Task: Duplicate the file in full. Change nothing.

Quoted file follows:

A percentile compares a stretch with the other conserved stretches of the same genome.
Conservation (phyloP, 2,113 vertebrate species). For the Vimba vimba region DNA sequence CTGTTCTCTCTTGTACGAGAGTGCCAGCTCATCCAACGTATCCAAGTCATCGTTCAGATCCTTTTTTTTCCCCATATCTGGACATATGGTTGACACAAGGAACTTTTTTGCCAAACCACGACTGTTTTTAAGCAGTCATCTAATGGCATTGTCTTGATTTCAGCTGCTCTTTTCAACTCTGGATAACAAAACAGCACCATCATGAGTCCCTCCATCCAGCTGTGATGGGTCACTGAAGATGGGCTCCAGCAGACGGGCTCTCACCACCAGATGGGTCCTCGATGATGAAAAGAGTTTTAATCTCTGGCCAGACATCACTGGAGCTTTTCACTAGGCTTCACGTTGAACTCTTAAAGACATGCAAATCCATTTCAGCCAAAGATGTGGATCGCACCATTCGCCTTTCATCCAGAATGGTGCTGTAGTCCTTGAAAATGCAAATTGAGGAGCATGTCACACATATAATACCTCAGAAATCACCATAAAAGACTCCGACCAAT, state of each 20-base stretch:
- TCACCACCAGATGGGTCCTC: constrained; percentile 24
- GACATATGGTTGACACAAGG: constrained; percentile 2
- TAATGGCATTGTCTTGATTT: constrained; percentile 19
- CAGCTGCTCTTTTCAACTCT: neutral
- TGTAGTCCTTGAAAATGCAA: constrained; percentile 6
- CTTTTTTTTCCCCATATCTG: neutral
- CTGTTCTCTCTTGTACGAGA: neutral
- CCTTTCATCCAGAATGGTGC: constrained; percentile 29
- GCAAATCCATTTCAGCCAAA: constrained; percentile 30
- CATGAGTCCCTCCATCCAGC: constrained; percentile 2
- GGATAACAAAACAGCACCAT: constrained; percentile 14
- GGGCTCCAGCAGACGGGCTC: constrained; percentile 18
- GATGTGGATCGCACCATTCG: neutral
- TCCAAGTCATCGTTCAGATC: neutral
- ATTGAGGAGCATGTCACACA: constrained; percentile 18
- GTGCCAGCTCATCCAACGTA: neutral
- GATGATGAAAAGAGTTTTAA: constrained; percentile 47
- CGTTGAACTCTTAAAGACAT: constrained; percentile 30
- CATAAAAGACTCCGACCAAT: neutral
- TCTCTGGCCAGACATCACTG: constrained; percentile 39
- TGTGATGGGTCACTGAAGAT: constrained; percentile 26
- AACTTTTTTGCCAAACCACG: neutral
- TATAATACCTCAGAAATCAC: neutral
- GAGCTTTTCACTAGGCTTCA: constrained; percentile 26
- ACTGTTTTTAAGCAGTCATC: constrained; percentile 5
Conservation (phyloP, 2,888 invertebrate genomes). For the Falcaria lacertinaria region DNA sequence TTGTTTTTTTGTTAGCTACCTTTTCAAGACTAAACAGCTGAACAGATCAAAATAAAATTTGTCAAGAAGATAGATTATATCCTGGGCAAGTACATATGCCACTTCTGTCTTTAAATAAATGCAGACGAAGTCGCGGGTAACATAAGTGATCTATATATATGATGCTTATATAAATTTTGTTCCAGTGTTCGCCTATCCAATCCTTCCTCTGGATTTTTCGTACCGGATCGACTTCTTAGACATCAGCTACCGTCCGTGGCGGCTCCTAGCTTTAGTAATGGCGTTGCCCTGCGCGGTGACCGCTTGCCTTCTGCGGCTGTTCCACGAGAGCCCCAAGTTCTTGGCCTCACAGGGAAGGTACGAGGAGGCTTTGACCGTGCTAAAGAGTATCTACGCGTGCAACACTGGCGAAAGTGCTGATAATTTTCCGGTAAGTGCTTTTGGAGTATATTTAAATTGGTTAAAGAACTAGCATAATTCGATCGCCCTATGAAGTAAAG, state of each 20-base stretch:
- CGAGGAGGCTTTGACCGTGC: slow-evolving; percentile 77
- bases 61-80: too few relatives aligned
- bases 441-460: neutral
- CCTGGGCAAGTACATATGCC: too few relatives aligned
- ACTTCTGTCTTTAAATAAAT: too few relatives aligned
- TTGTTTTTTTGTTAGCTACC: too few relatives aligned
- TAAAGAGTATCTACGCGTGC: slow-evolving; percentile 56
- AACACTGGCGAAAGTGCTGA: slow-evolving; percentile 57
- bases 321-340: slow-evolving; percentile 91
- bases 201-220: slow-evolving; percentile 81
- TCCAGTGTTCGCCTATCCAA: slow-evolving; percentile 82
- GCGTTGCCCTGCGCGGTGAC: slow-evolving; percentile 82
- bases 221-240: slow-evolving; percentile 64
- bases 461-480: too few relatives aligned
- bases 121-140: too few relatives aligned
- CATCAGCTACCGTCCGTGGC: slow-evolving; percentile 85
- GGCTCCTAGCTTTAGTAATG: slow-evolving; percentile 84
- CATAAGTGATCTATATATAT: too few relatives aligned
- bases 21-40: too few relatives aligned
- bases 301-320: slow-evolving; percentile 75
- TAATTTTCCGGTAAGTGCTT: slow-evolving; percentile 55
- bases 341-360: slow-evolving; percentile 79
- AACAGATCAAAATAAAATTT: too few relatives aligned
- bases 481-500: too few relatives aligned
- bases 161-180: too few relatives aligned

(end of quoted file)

A percentile compares a stretch with the other conserved stretches of the same genome.
Conservation (phyloP, 2,113 vertebrate species). For the Vimba vimba region DNA sequence CTGTTCTCTCTTGTACGAGAGTGCCAGCTCATCCAACGTATCCAAGTCATCGTTCAGATCCTTTTTTTTCCCCATATCTGGACATATGGTTGACACAAGGAACTTTTTTGCCAAACCACGACTGTTTTTAAGCAGTCATCTAATGGCATTGTCTTGATTTCAGCTGCTCTTTTCAACTCTGGATAACAAAACAGCACCATCATGAGTCCCTCCATCCAGCTGTGATGGGTCACTGAAGATGGGCTCCAGCAGACGGGCTCTCACCACCAGATGGGTCCTCGATGATGAAAAGAGTTTTAATCTCTGGCCAGACATCACTGGAGCTTTTCACTAGGCTTCACGTTGAACTCTTAAAGACATGCAAATCCATTTCAGCCAAAGATGTGGATCGCACCATTCGCCTTTCATCCAGAATGGTGCTGTAGTCCTTGAAAATGCAAATTGAGGAGCATGTCACACATATAATACCTCAGAAATCACCATAAAAGACTCCGACCAAT, state of each 20-base stretch:
- TCACCACCAGATGGGTCCTC: constrained; percentile 24
- GACATATGGTTGACACAAGG: constrained; percentile 2
- TAATGGCATTGTCTTGATTT: constrained; percentile 19
- CAGCTGCTCTTTTCAACTCT: neutral
- TGTAGTCCTTGAAAATGCAA: constrained; percentile 6
- CTTTTTTTTCCCCATATCTG: neutral
- CTGTTCTCTCTTGTACGAGA: neutral
- CCTTTCATCCAGAATGGTGC: constrained; percentile 29
- GCAAATCCATTTCAGCCAAA: constrained; percentile 30
- CATGAGTCCCTCCATCCAGC: constrained; percentile 2
- GGATAACAAAACAGCACCAT: constrained; percentile 14
- GGGCTCCAGCAGACGGGCTC: constrained; percentile 18
- GATGTGGATCGCACCATTCG: neutral
- TCCAAGTCATCGTTCAGATC: neutral
- ATTGAGGAGCATGTCACACA: constrained; percentile 18
- GTGCCAGCTCATCCAACGTA: neutral
- GATGATGAAAAGAGTTTTAA: constrained; percentile 47
- CGTTGAACTCTTAAAGACAT: constrained; percentile 30
- CATAAAAGACTCCGACCAAT: neutral
- TCTCTGGCCAGACATCACTG: constrained; percentile 39
- TGTGATGGGTCACTGAAGAT: constrained; percentile 26
- AACTTTTTTGCCAAACCACG: neutral
- TATAATACCTCAGAAATCAC: neutral
- GAGCTTTTCACTAGGCTTCA: constrained; percentile 26
- ACTGTTTTTAAGCAGTCATC: constrained; percentile 5
Conservation (phyloP, 2,888 invertebrate genomes). For the Falcaria lacertinaria region DNA sequence TTGTTTTTTTGTTAGCTACCTTTTCAAGACTAAACAGCTGAACAGATCAAAATAAAATTTGTCAAGAAGATAGATTATATCCTGGGCAAGTACATATGCCACTTCTGTCTTTAAATAAATGCAGACGAAGTCGCGGGTAACATAAGTGATCTATATATATGATGCTTATATAAATTTTGTTCCAGTGTTCGCCTATCCAATCCTTCCTCTGGATTTTTCGTACCGGATCGACTTCTTAGACATCAGCTACCGTCCGTGGCGGCTCCTAGCTTTAGTAATGGCGTTGCCCTGCGCGGTGACCGCTTGCCTTCTGCGGCTGTTCCACGAGAGCCCCAAGTTCTTGGCCTCACAGGGAAGGTACGAGGAGGCTTTGACCGTGCTAAAGAGTATCTACGCGTGCAACACTGGCGAAAGTGCTGATAATTTTCCGGTAAGTGCTTTTGGAGTATATTTAAATTGGTTAAAGAACTAGCATAATTCGATCGCCCTATGAAGTAAAG, state of each 20-base stretch:
- CGAGGAGGCTTTGACCGTGC: slow-evolving; percentile 77
- bases 61-80: too few relatives aligned
- bases 441-460: neutral
- CCTGGGCAAGTACATATGCC: too few relatives aligned
- ACTTCTGTCTTTAAATAAAT: too few relatives aligned
- TTGTTTTTTTGTTAGCTACC: too few relatives aligned
- TAAAGAGTATCTACGCGTGC: slow-evolving; percentile 56
- AACACTGGCGAAAGTGCTGA: slow-evolving; percentile 57
- bases 321-340: slow-evolving; percentile 91
- bases 201-220: slow-evolving; percentile 81
- TCCAGTGTTCGCCTATCCAA: slow-evolving; percentile 82
- GCGTTGCCCTGCGCGGTGAC: slow-evolving; percentile 82
- bases 221-240: slow-evolving; percentile 64
- bases 461-480: too few relatives aligned
- bases 121-140: too few relatives aligned
- CATCAGCTACCGTCCGTGGC: slow-evolving; percentile 85
- GGCTCCTAGCTTTAGTAATG: slow-evolving; percentile 84
- CATAAGTGATCTATATATAT: too few relatives aligned
- bases 21-40: too few relatives aligned
- bases 301-320: slow-evolving; percentile 75
- TAATTTTCCGGTAAGTGCTT: slow-evolving; percentile 55
- bases 341-360: slow-evolving; percentile 79
- AACAGATCAAAATAAAATTT: too few relatives aligned
- bases 481-500: too few relatives aligned
- bases 161-180: too few relatives aligned